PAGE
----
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Web Survey Bibliography

Title An On-line Survey of Consumers with Migraine
Source Headache Care, 2, 1, pp. 59-66(8)
Year 2004
Access date 18.11.2013

Background: There is an increasing trend in healthcare to make more medicines available 'Over The Counter' (OTC). Migraine is a common, chronic, episodic disorder, and therefore it is predicted that more treatments for migraine will be made available OTC.

Objectives: To understand consumer experiences of migraine and its impact on them, to determine how consumers treat their migraines, and to understand consumer views of the treatments they use.

Design: Respondents for the saurvey were sourced from 33 000 UK members of a market research panel. Individuals were invited by email to complete this secure web-based survey; 500 sufferers of migraine in the last 12 months aged 16 years or over were selected and responded. The online survey was completed on 1–5 July 2004.

Results: The majority (63%) of respondents were female; 31% suffered migraine more than once a month. Eighty-four per cent suffered headache every time they had a migraine. Apart from headache, the symptoms most frequently suffered were photophobia (57%) and nausea (49%). Thirty-eight per cent described their migraines as mainly or always severe. Only 4% said that migraine had no impact on their lives. A minority (28%) took a painkiller as soon as they had a headache, with 36% waiting until their headache got really bad or they knew it was definitely migraine. A majority (48%) used ibuprofen or another general analgesic as their most frequent medication compared to 16% who used a prescription product. The most important factors in choosing a painkiller were rapid effect (61%), efficacy (54%), and relief of all symptoms (43%). Twenty per cent of subjects were either quite or very dissatisfied with their chosen medication. The most common reasons for dissatisfaction were lack of efficacy (44%) and delayed onset of action (32%).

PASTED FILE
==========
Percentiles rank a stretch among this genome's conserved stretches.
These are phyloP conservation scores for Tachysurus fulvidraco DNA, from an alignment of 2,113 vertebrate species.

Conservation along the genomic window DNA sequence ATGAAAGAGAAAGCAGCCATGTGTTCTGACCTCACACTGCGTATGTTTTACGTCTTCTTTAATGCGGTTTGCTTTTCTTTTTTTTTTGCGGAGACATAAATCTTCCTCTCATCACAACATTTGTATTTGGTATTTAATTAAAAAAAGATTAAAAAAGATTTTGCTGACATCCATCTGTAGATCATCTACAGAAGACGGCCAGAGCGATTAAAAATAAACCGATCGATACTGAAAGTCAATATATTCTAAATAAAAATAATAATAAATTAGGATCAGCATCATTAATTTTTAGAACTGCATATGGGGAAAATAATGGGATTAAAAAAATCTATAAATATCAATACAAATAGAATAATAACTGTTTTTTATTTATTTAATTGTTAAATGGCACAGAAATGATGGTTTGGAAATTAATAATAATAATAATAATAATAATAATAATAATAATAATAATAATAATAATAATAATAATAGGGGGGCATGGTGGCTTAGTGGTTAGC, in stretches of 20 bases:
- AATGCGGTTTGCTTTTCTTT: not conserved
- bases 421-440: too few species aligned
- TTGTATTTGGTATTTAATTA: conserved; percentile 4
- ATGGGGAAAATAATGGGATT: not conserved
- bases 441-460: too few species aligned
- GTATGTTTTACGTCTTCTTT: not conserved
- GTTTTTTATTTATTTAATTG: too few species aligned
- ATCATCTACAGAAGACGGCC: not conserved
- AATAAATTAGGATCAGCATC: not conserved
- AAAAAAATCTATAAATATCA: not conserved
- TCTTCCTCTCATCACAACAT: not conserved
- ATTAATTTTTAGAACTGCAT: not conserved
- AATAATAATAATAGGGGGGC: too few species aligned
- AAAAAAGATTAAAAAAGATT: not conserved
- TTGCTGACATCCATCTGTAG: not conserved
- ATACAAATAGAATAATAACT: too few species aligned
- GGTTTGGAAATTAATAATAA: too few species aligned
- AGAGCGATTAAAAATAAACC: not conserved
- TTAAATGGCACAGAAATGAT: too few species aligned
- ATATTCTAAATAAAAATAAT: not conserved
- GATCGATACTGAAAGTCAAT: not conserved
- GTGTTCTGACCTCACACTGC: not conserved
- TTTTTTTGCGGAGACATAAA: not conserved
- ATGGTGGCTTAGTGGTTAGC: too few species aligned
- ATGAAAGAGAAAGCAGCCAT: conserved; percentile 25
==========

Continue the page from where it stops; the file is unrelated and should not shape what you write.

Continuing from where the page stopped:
- As not all respondents suffered headache every time they had a migraine, some believed that they have migraine but would not be medically classified as having migraine.

- A large proportion of respondents (43%) recognise that migraine has a major impact on their lives.

- Consumers want treatments that are effective and work quickly.

- Reasons for dissatisfaction are primarily lack of efficacy and delayed onset of action.

- Consumers do not use existing medications early enough.

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Year of publication2004
Bibliographic typeJournal article
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Web survey bibliography - 2004 (519)